Erythromyeloid derived TREM2: a major determinant of Alzheimer’s disease pathology in Down syndrome.

30 Jan 2018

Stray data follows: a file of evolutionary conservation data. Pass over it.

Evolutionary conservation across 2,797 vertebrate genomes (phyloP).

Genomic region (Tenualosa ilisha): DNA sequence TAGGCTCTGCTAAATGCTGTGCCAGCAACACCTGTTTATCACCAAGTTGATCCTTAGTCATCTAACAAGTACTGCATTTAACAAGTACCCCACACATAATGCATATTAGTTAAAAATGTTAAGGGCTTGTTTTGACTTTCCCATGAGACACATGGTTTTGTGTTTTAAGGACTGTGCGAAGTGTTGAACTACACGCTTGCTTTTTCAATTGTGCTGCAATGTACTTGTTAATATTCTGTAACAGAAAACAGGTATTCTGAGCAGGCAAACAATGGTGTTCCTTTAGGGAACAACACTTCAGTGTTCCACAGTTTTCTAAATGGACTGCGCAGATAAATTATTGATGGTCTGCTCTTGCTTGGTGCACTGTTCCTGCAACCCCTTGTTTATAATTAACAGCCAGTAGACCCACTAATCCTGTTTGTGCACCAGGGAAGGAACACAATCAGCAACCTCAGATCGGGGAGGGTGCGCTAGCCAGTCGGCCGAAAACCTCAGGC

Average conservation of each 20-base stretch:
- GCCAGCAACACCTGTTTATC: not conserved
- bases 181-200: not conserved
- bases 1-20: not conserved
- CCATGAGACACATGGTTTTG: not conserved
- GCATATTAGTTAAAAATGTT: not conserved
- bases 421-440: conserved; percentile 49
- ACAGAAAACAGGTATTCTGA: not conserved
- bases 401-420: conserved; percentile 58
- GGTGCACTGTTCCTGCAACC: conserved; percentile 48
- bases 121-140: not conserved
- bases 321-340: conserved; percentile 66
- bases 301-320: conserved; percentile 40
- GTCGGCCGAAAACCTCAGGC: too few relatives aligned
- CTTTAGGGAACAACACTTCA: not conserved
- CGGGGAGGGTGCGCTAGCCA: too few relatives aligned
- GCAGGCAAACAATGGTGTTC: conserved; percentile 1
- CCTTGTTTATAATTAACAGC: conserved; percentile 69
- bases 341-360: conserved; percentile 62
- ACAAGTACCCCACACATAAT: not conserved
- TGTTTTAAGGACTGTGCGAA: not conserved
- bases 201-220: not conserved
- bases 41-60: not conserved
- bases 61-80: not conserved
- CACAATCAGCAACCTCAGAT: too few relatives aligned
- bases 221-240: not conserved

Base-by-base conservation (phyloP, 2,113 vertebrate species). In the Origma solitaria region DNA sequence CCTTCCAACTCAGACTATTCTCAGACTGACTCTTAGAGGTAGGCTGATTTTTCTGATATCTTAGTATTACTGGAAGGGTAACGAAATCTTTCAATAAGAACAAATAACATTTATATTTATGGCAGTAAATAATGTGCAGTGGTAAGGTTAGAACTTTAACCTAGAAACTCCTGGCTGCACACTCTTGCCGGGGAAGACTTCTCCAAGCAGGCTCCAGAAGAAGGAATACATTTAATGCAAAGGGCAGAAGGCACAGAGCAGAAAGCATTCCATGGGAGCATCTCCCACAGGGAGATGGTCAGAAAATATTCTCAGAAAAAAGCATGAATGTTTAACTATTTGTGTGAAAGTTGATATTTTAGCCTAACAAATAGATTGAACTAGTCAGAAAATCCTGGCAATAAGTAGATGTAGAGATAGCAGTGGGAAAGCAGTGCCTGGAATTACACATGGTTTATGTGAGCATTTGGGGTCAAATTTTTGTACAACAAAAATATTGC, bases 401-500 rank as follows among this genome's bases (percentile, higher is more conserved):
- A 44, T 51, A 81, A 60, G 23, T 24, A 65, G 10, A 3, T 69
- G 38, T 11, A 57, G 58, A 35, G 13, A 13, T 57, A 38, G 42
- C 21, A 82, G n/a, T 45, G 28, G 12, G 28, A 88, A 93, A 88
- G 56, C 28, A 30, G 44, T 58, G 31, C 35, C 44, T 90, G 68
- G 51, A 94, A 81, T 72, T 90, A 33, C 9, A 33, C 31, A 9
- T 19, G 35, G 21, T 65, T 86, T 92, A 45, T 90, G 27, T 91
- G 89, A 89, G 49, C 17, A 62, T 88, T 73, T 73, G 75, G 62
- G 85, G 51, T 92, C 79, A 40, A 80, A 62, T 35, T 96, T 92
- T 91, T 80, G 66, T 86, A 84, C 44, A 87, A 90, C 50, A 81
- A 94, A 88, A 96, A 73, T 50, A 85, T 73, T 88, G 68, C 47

Background: Down syndrome (DS; trisomy 21) individuals have a spectrum of hematopoietic and neuronal dysfunctions, and by the time they reach the age of 40 years, almost all develop Alzheimer’s disease (AD) neuropathology which include senile plaques and neurofibrillary tangles. Inflammation and innate immunity are key players in AD and DS. Triggering receptor expressed in myeloid cells-2 (TREM2) variants have been identified as risk factors for AD and other neurodegenerative diseases. Objective: To investigate the effects of TREM2 and the AD-associated R47H mutation on brain pathology and hematopoietic state in AD and DS. Methods: We analyzed peripheral blood, bone marrow, and brain tissue from DS, AD and age-matched control subjects by immunohistochemistry and Western blotting. TREM2-related phagocytosis was investigated using a human myeloid cell line. Results: TREM2 protein levels in brain and sera declined with age and disease progression in DS. We observed soluble TREM2 in the brain parenchyma that may be carried by a subset of microglia, macrophages or exosomes. Two DS cases had the AD-associated TREM2-R47H mutation, which manifested a morphologically extreme phenotype of megakaryocytes and erythrocytes in addition to impaired trafficking of TREM2 to the erythroid membrane. TREM2 was shown to be involved in phagocytosis of red blood cells. TREM2 was seen in early and late endosomes. Silencing TREM2 using siRNA in THP1 cells resulted in significant cell death. Conclusion: We provide evidence that peripheral TREM2 originating from erythromyeloid cells significantly determines AD neuropathology in DS subjects. Understanding the molecular signaling pathways mediated by TREM2 may reveal novel therapeutic targets.